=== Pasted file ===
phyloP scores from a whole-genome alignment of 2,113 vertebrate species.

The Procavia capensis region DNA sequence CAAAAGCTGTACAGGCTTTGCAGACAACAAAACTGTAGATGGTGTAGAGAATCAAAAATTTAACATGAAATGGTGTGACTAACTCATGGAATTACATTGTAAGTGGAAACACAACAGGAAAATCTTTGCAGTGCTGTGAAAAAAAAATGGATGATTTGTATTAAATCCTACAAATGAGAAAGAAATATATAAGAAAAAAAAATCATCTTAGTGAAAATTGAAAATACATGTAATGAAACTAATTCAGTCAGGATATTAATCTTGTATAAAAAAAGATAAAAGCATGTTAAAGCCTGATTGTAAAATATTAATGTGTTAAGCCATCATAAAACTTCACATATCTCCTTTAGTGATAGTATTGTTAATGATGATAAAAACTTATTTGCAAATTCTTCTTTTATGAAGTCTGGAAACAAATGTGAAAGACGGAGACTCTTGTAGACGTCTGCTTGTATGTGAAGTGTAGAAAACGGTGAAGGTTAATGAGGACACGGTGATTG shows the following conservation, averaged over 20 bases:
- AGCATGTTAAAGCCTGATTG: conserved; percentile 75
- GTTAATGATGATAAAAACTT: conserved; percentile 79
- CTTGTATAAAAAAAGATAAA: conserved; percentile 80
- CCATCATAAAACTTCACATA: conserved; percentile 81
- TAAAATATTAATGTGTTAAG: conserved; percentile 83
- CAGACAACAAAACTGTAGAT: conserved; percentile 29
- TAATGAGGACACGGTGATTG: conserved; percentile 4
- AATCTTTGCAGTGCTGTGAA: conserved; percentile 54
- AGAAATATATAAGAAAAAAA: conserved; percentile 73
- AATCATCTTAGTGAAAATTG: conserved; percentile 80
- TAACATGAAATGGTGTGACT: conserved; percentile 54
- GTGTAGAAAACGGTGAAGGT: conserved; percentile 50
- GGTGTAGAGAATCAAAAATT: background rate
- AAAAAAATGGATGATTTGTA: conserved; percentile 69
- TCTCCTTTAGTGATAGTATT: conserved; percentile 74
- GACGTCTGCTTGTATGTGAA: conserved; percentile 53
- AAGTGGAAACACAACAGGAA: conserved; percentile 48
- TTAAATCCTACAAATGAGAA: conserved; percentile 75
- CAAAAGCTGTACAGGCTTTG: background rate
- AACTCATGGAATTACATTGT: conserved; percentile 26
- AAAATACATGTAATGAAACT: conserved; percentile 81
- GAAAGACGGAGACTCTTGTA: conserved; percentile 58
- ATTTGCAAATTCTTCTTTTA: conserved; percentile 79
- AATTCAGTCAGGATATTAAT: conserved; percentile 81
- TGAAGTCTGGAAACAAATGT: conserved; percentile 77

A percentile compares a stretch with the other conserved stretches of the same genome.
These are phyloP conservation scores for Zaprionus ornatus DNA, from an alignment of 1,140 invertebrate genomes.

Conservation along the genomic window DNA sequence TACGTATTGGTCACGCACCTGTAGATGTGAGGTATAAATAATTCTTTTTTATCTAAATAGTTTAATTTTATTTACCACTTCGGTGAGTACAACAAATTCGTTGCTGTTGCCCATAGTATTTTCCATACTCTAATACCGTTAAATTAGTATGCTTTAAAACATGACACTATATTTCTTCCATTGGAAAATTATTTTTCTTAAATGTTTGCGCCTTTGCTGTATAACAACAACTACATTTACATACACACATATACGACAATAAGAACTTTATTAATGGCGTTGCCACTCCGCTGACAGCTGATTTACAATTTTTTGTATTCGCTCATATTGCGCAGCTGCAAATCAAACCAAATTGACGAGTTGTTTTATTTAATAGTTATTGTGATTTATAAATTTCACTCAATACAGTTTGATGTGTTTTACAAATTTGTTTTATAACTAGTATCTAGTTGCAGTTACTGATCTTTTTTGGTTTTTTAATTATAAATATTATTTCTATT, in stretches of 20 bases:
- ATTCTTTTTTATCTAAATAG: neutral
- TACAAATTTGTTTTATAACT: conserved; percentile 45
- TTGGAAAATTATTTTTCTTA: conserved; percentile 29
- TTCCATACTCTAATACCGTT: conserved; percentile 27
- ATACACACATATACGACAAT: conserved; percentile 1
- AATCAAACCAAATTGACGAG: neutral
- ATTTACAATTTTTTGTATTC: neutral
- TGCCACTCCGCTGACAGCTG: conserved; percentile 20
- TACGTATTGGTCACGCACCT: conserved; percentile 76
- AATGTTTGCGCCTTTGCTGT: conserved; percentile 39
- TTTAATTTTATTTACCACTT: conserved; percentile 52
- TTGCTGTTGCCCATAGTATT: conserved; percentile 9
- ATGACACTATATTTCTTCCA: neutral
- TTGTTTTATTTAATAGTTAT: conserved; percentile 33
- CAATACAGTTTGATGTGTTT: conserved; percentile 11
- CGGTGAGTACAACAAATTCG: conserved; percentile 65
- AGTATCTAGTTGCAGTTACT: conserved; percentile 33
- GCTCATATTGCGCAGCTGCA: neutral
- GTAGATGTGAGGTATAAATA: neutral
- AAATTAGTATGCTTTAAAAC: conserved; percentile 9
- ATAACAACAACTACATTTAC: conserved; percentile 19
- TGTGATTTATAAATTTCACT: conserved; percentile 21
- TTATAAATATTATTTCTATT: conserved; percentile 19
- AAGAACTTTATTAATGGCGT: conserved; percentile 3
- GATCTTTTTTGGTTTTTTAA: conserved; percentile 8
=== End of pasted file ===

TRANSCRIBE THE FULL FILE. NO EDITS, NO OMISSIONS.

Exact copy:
phyloP scores from a whole-genome alignment of 2,113 vertebrate species.

The Procavia capensis region DNA sequence CAAAAGCTGTACAGGCTTTGCAGACAACAAAACTGTAGATGGTGTAGAGAATCAAAAATTTAACATGAAATGGTGTGACTAACTCATGGAATTACATTGTAAGTGGAAACACAACAGGAAAATCTTTGCAGTGCTGTGAAAAAAAAATGGATGATTTGTATTAAATCCTACAAATGAGAAAGAAATATATAAGAAAAAAAAATCATCTTAGTGAAAATTGAAAATACATGTAATGAAACTAATTCAGTCAGGATATTAATCTTGTATAAAAAAAGATAAAAGCATGTTAAAGCCTGATTGTAAAATATTAATGTGTTAAGCCATCATAAAACTTCACATATCTCCTTTAGTGATAGTATTGTTAATGATGATAAAAACTTATTTGCAAATTCTTCTTTTATGAAGTCTGGAAACAAATGTGAAAGACGGAGACTCTTGTAGACGTCTGCTTGTATGTGAAGTGTAGAAAACGGTGAAGGTTAATGAGGACACGGTGATTG shows the following conservation, averaged over 20 bases:
- AGCATGTTAAAGCCTGATTG: conserved; percentile 75
- GTTAATGATGATAAAAACTT: conserved; percentile 79
- CTTGTATAAAAAAAGATAAA: conserved; percentile 80
- CCATCATAAAACTTCACATA: conserved; percentile 81
- TAAAATATTAATGTGTTAAG: conserved; percentile 83
- CAGACAACAAAACTGTAGAT: conserved; percentile 29
- TAATGAGGACACGGTGATTG: conserved; percentile 4
- AATCTTTGCAGTGCTGTGAA: conserved; percentile 54
- AGAAATATATAAGAAAAAAA: conserved; percentile 73
- AATCATCTTAGTGAAAATTG: conserved; percentile 80
- TAACATGAAATGGTGTGACT: conserved; percentile 54
- GTGTAGAAAACGGTGAAGGT: conserved; percentile 50
- GGTGTAGAGAATCAAAAATT: background rate
- AAAAAAATGGATGATTTGTA: conserved; percentile 69
- TCTCCTTTAGTGATAGTATT: conserved; percentile 74
- GACGTCTGCTTGTATGTGAA: conserved; percentile 53
- AAGTGGAAACACAACAGGAA: conserved; percentile 48
- TTAAATCCTACAAATGAGAA: conserved; percentile 75
- CAAAAGCTGTACAGGCTTTG: background rate
- AACTCATGGAATTACATTGT: conserved; percentile 26
- AAAATACATGTAATGAAACT: conserved; percentile 81
- GAAAGACGGAGACTCTTGTA: conserved; percentile 58
- ATTTGCAAATTCTTCTTTTA: conserved; percentile 79
- AATTCAGTCAGGATATTAAT: conserved; percentile 81
- TGAAGTCTGGAAACAAATGT: conserved; percentile 77

A percentile compares a stretch with the other conserved stretches of the same genome.
These are phyloP conservation scores for Zaprionus ornatus DNA, from an alignment of 1,140 invertebrate genomes.

Conservation along the genomic window DNA sequence TACGTATTGGTCACGCACCTGTAGATGTGAGGTATAAATAATTCTTTTTTATCTAAATAGTTTAATTTTATTTACCACTTCGGTGAGTACAACAAATTCGTTGCTGTTGCCCATAGTATTTTCCATACTCTAATACCGTTAAATTAGTATGCTTTAAAACATGACACTATATTTCTTCCATTGGAAAATTATTTTTCTTAAATGTTTGCGCCTTTGCTGTATAACAACAACTACATTTACATACACACATATACGACAATAAGAACTTTATTAATGGCGTTGCCACTCCGCTGACAGCTGATTTACAATTTTTTGTATTCGCTCATATTGCGCAGCTGCAAATCAAACCAAATTGACGAGTTGTTTTATTTAATAGTTATTGTGATTTATAAATTTCACTCAATACAGTTTGATGTGTTTTACAAATTTGTTTTATAACTAGTATCTAGTTGCAGTTACTGATCTTTTTTGGTTTTTTAATTATAAATATTATTTCTATT, in stretches of 20 bases:
- ATTCTTTTTTATCTAAATAG: neutral
- TACAAATTTGTTTTATAACT: conserved; percentile 45
- TTGGAAAATTATTTTTCTTA: conserved; percentile 29
- TTCCATACTCTAATACCGTT: conserved; percentile 27
- ATACACACATATACGACAAT: conserved; percentile 1
- AATCAAACCAAATTGACGAG: neutral
- ATTTACAATTTTTTGTATTC: neutral
- TGCCACTCCGCTGACAGCTG: conserved; percentile 20
- TACGTATTGGTCACGCACCT: conserved; percentile 76
- AATGTTTGCGCCTTTGCTGT: conserved; percentile 39
- TTTAATTTTATTTACCACTT: conserved; percentile 52
- TTGCTGTTGCCCATAGTATT: conserved; percentile 9
- ATGACACTATATTTCTTCCA: neutral
- TTGTTTTATTTAATAGTTAT: conserved; percentile 33
- CAATACAGTTTGATGTGTTT: conserved; percentile 11
- CGGTGAGTACAACAAATTCG: conserved; percentile 65
- AGTATCTAGTTGCAGTTACT: conserved; percentile 33
- GCTCATATTGCGCAGCTGCA: neutral
- GTAGATGTGAGGTATAAATA: neutral
- AAATTAGTATGCTTTAAAAC: conserved; percentile 9
- ATAACAACAACTACATTTAC: conserved; percentile 19
- TGTGATTTATAAATTTCACT: conserved; percentile 21
- TTATAAATATTATTTCTATT: conserved; percentile 19
- AAGAACTTTATTAATGGCGT: conserved; percentile 3
- GATCTTTTTTGGTTTTTTAA: conserved; percentile 8